Synopses & Reviews
Developmentally Appropriate Practice: Curriculum and Development in Early Education, 3e is a thoughtful and comprehensive reference that is now even more effective with the addition of several new features and enhanced content. The book takes a topical approach and assumes some basic child development knowledge/experience, and is intended as a guide for thoughtful consideration of classroom and caregiver practices. In the first section, developmentally appropriate practice is discussed and explored, including an in-depth, extended section on the theory and research of play. Subsequent sections address environments such as physical, social/emotional, and cognitive/language. The coverage of these important environments is comprehensive and individually addresses appropriate practice for all early childhood age groups. The fifth section moves into a discussion of making changes for the teachers and caregivers and how to gain support for those changes. Well-known curriculum approaches are also explored in-depth, allowing the reader to understand how these approaches fit into the principles of developmentally appropriate practice. Some new features include ?What Would You Do?? and ?Think About It? sections that encourage further thought and discussion, as well as current reference and reading suggestions to allow the reader to continue the learning process on their own.
Thoughtful and comprehensive, DEVELOPMENTALLY APPROPRIATE PRACTICE: CURRICULUM DEVELOPMENT IN EARLY EDUCATION, 4/E, is designed to meet the needs of new early childhood students as well as experienced teachers, professionals, and parents. It provides an overview of the concepts and theoretical foundations of developmental practices and discusses the practical implications for teachers and caregivers. This edition, thoroughly revised to reflect the new NAEYC position statement on Developmentally Appropriate Practice (third edition, 2009), also includes new content on aligning early childhood teaching practices with national education standards in addition to many new student-oriented features and applications. Section I explores developmentally appropriate practice, including an in-depth section on the theory and research of play as well as discussion of early learning standards in curriculum development. Students also learn how well-known curriculum approaches fit into the principles of developmentally appropriate practice. Subsequent comprehensive sections, which discuss the physical, social/emotional, and cognitive/language domains, individually address appropriate practice for infants, toddlers, preschoolers, and primary-aged children.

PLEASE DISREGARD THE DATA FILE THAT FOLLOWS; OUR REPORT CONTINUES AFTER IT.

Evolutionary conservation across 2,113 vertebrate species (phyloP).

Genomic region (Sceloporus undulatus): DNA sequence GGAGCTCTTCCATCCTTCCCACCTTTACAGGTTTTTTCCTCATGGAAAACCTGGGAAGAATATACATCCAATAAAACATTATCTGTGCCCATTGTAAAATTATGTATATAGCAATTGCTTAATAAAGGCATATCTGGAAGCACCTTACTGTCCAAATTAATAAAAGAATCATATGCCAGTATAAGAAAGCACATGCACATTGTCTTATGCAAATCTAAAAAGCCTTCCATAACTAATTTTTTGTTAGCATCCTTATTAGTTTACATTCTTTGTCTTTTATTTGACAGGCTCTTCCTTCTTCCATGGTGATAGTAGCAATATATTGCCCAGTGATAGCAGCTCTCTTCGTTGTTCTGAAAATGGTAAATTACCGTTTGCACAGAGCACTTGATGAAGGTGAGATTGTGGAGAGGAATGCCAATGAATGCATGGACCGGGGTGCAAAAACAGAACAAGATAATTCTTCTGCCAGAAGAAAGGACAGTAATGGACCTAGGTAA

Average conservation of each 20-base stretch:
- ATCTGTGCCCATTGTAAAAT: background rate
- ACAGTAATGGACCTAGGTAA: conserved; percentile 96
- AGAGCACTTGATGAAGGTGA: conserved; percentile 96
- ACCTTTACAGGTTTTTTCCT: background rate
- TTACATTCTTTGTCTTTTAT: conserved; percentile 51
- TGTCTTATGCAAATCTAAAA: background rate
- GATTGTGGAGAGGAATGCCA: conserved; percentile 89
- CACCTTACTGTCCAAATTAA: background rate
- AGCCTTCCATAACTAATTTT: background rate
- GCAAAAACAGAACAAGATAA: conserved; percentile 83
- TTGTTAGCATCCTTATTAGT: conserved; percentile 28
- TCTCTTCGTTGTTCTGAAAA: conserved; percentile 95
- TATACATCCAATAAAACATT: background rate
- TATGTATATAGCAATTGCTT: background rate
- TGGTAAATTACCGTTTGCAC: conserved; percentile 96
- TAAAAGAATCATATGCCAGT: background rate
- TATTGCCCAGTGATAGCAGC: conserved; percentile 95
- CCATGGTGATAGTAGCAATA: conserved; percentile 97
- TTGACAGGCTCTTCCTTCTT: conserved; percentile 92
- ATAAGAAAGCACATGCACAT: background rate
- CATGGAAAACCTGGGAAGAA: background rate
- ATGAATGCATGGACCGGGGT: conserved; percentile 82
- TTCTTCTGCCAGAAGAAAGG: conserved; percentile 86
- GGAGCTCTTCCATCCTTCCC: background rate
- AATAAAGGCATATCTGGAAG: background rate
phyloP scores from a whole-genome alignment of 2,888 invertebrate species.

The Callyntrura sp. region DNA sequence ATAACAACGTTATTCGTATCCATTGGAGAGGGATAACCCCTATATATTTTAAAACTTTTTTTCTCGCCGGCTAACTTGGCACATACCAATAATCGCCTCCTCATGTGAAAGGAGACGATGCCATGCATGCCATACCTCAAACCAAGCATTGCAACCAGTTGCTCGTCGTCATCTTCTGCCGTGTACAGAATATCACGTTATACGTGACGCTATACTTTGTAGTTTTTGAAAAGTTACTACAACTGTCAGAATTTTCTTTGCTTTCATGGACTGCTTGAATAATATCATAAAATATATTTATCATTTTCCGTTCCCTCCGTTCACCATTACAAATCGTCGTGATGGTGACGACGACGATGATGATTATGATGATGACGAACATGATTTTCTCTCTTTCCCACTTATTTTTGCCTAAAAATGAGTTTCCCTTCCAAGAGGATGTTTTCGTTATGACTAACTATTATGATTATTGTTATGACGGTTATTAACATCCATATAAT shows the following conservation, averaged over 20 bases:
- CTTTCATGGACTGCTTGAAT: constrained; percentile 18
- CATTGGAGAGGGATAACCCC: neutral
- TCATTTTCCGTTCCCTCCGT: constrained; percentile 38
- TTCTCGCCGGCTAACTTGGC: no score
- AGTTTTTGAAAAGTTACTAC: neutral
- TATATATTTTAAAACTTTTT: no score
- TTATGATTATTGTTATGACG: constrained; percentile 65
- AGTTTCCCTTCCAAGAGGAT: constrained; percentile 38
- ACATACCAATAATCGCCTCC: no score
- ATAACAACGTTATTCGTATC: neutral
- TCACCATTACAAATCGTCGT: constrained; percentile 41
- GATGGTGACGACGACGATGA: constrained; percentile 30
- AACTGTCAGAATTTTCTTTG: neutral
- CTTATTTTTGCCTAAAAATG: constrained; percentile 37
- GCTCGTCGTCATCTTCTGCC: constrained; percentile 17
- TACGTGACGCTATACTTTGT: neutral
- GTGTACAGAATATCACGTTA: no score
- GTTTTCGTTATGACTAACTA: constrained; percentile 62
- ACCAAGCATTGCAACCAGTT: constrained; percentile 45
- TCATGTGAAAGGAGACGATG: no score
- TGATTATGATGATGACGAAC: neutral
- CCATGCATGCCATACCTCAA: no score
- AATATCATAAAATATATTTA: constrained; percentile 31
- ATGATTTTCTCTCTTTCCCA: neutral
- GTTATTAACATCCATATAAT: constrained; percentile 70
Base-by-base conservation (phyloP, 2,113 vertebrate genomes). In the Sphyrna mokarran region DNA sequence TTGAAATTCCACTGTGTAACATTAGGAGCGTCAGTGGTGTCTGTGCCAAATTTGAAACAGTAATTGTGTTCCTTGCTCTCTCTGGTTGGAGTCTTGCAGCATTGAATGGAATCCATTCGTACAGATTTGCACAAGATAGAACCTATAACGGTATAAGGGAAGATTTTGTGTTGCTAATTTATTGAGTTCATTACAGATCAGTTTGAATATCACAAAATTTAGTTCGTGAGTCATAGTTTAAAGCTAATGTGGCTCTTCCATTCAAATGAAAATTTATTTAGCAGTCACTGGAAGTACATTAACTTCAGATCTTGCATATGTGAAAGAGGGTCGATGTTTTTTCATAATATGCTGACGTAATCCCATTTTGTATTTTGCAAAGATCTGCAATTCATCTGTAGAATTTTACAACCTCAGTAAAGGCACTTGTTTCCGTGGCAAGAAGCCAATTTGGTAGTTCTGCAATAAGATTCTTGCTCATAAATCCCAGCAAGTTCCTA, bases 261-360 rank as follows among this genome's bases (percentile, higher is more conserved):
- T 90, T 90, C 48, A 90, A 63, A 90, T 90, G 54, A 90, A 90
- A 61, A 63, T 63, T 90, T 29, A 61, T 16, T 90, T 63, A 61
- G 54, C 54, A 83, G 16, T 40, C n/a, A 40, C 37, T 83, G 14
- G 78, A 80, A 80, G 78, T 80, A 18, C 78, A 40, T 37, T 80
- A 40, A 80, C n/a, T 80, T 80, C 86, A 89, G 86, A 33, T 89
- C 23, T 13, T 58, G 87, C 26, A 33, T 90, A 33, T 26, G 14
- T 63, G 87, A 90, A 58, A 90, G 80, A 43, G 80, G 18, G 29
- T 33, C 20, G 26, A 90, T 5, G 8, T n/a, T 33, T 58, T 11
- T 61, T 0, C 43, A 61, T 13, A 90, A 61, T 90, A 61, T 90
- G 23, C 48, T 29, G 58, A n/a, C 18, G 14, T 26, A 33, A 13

About the Author
Carol Gestwicki had been an instructor in the Early Childhood Education program at Central Piedmont Community College in Charlotte, North Carolina, for more than 20 years. Her teaching responsibilities have included supervising students in classroom situations as they work with parents. Earlier in her career, she worked with children and families in a wide variety of community agencies and schools in Toronto, New York, New Jersey, and Namibia. She received her MA from Drew University. She has been an active member of NAEYC for many years, making numerous presentations at state and national conferences. Other publications include more than two dozen articles on child development and family issues, and script-writing and design of 14 audiovisual instructional programs.
Table of Contents
Preface Acknowledgements DEFINING DEVELOPMENTALLY APPROPRIATE PRACTICE Defining Developmentally Appropriate Practice: What It Is. Defining Developmentally Appropriate Practice: What It Is Not. Understanding Play: Its Importance in Developmentally Appropriate Practice. Planning for Developmentally Appropriate Curriculum. DEVELOPMENTALLY APPROPRIATE PHYSICAL ENVIRONMENTS For Infants. For Toddlers. For Preschoolers. For Primary-Aged Children. DEVELOPMENTALLY APPROPRIATE SOCIAL/EMOTIONAL ENVIRONMENTS For Infants. For Toddlers. For Preschoolers. For Primary-Aged Children. DEVELOPMENTALLY APPROPRIATE COGNITIVE/LANGUAGE ENVIRONMENTS For Infants. For Toddlers. For Preschoolers. For Primary Aged. STEPS TOWARDS MORE DEVELOPMENTALLY APPROPRIATE PRACTICE Helping Teachers Change To More Appropriate Practice. Helping Parents and Communities Understand Developmentally Appropriate Practice. A Look at Programs Based on Developmental Principles. Index